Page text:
Lee Valley Tools Gardening Newsletter
Vol. 3, Issue 3
June 2008
 
Growing Heirloom Tomatoes
 
 
 
Assorted heirloom tomatoes
 
 
The author's home-grown bounty of heirloom tomatoes.
 
     
  Textbook definitions of heirloom plants suggest that any variety cultivated before 1940, the first year of hybrid introductions, can be declared an heirloom. However, purists contend that the only true heirloom plants are those that have been passed down through generations, not just those that date prior to 1940.

The tomato is biologically categorized as a fruit and is similar to other seed-producing garden favorites such as peppers and melons. Gardeners have historically referred to it as a vegetable, and little effort has been made to change that distinction.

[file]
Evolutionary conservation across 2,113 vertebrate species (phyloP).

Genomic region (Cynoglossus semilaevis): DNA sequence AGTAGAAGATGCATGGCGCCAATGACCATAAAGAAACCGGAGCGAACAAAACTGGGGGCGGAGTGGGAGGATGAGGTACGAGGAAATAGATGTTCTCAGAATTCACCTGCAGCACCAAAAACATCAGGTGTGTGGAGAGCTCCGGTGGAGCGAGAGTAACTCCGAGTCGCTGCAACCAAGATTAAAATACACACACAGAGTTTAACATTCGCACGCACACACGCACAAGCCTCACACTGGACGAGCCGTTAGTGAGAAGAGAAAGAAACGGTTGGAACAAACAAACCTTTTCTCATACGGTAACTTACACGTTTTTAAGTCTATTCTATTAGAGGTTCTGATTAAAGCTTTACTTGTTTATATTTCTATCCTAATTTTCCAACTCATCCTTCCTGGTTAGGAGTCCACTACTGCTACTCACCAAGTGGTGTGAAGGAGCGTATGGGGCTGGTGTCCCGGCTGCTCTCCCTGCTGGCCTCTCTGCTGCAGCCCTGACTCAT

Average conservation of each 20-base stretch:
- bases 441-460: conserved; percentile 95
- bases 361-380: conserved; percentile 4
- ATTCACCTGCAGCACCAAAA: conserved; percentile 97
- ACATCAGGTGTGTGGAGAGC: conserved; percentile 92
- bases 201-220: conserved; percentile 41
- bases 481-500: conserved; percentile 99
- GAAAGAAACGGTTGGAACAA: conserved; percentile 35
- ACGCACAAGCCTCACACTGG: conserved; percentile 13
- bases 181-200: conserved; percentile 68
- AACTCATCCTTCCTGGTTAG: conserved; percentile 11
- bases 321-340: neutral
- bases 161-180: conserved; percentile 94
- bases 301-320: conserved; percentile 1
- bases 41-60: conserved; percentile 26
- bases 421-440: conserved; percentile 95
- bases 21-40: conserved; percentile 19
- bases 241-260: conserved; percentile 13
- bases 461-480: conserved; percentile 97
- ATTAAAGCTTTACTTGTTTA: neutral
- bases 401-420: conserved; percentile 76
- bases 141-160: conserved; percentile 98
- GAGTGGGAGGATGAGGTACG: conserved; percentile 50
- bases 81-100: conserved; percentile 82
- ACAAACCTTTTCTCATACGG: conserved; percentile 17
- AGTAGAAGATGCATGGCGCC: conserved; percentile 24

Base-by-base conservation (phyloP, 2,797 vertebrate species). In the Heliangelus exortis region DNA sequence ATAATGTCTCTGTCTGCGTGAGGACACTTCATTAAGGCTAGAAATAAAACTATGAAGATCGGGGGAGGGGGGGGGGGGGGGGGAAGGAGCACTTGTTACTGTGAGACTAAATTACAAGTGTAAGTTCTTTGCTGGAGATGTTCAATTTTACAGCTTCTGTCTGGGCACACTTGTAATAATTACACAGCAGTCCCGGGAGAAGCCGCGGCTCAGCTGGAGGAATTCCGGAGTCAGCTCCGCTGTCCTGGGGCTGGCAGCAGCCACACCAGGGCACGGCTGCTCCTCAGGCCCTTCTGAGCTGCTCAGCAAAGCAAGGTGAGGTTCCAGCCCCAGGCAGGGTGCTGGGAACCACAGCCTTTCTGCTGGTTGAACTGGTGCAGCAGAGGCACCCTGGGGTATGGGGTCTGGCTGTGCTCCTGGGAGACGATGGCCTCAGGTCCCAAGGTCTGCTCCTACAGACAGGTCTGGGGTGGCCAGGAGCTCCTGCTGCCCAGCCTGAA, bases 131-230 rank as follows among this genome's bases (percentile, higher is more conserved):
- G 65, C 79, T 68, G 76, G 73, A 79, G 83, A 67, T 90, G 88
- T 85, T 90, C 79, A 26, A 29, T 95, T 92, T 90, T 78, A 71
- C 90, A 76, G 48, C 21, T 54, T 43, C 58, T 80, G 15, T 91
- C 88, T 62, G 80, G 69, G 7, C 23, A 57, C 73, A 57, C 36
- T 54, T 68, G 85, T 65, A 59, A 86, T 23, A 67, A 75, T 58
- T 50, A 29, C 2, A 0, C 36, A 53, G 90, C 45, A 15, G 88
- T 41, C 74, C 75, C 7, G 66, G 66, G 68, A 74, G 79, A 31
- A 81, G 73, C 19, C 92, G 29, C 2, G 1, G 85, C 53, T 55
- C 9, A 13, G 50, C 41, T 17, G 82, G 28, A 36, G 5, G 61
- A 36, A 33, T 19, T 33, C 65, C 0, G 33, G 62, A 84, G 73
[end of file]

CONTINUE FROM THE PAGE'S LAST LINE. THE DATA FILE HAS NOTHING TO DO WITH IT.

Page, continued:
Hybrids Versus Heirlooms
 
 
  • A hybrid plant is the result of crossbreeding two genetically different varieties to create a new one. Heirloom plants are open-pollinated. Their seeds are true to type, meaning they produce plants with exactly the same traits as the parents.
  • Many hybrids have built-in disease resistance; most heirlooms do not.
  • Hybrids have a generally higher yield than heirlooms.
  • Hybrid plants and seeds are easy to find and purchase in garden centers; heirlooms are not.
 
 
               
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